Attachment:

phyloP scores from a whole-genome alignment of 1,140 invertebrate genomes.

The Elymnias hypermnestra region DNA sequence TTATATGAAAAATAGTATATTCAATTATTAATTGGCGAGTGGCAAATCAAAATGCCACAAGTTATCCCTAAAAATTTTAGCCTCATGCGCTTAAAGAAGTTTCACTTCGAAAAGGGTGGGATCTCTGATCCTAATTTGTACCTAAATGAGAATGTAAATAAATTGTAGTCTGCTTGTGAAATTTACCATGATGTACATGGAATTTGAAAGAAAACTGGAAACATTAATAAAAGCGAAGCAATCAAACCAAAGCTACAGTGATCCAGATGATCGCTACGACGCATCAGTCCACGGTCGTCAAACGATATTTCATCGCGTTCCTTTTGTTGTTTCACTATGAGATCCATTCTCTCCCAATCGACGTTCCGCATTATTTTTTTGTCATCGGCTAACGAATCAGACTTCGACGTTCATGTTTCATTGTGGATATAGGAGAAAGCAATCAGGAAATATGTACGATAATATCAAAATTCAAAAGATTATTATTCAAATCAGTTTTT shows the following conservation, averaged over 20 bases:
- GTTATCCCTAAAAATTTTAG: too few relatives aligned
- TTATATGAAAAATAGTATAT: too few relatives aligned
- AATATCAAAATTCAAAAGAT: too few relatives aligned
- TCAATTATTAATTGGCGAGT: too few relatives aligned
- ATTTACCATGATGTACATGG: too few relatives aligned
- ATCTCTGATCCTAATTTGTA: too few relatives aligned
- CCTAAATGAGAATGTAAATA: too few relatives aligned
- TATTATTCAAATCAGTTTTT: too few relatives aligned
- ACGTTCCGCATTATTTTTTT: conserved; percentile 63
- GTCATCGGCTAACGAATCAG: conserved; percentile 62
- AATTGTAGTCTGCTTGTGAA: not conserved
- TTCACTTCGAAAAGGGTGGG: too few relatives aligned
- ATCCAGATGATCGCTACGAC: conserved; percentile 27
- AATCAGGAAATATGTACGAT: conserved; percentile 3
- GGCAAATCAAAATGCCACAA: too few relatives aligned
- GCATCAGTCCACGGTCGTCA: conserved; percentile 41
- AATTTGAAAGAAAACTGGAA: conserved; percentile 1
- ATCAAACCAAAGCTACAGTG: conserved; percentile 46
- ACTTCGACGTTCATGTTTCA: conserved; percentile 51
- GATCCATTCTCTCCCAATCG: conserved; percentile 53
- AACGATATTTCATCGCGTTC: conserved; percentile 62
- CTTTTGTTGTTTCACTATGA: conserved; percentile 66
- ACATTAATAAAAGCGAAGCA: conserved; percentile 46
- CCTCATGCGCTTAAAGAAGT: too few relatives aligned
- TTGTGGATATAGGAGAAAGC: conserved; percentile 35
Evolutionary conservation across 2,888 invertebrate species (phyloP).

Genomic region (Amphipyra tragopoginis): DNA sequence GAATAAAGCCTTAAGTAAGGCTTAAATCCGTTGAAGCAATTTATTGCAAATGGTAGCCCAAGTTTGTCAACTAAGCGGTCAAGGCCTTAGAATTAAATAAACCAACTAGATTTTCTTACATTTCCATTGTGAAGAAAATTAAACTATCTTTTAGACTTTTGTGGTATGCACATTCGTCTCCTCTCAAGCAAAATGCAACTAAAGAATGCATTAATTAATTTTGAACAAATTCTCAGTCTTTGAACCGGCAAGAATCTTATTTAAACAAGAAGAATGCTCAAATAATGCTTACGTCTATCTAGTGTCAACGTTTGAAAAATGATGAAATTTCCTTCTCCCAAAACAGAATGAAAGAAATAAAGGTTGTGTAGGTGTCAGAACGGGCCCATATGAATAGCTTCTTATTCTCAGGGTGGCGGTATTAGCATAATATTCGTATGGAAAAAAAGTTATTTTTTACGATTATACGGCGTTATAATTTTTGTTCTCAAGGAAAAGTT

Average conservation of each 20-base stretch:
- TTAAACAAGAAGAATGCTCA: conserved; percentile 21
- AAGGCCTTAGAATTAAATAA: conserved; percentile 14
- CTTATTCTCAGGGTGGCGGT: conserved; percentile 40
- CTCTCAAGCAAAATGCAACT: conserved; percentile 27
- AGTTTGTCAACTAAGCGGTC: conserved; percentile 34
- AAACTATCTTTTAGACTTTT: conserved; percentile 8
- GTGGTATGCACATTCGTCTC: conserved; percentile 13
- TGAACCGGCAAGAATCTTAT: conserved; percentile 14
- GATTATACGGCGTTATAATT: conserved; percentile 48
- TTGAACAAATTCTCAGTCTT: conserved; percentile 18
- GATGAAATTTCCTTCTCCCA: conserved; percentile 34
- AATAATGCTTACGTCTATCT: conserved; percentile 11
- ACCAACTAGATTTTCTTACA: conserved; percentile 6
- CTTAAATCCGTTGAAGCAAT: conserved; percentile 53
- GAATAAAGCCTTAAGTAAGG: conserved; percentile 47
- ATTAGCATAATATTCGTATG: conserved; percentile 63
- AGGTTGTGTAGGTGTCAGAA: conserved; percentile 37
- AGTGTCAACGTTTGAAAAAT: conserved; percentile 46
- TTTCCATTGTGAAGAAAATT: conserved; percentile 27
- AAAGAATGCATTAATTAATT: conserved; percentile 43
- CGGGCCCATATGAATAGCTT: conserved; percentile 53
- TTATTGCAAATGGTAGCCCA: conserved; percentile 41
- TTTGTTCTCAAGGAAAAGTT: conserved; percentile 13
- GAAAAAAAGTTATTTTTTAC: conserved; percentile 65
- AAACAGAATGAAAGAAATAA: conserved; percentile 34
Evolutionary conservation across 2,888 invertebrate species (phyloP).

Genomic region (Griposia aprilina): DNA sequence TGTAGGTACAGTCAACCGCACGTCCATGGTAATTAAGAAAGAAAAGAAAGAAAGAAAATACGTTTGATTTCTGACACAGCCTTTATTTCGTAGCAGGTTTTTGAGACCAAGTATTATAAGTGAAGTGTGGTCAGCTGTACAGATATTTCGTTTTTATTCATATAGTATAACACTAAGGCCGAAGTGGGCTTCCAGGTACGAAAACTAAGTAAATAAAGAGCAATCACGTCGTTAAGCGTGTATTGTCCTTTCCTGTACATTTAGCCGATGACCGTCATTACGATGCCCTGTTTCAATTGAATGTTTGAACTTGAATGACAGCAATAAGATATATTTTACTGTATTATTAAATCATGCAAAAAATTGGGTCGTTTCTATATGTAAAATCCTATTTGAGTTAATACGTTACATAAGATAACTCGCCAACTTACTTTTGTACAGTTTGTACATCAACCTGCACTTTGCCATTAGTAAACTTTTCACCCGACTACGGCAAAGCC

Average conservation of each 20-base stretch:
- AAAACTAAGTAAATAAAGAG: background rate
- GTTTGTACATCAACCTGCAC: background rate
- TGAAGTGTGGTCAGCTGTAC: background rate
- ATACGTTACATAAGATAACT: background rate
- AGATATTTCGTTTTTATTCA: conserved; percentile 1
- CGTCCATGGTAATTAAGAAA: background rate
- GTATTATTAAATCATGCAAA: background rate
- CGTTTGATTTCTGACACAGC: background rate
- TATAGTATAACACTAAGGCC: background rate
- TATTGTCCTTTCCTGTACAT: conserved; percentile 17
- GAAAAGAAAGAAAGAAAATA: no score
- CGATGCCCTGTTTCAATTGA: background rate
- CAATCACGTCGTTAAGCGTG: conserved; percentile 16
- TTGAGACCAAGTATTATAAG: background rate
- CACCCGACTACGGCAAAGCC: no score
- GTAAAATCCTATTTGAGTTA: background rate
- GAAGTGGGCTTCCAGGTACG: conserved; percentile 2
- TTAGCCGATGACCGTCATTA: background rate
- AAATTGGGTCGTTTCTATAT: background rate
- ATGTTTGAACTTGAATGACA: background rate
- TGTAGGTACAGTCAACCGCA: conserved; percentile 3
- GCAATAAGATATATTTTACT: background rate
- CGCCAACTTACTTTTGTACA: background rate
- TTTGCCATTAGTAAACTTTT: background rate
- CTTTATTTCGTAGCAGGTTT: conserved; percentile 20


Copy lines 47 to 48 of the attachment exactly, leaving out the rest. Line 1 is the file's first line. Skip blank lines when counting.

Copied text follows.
- AGGTTGTGTAGGTGTCAGAA: conserved; percentile 37
- AGTGTCAACGTTTGAAAAAT: conserved; percentile 46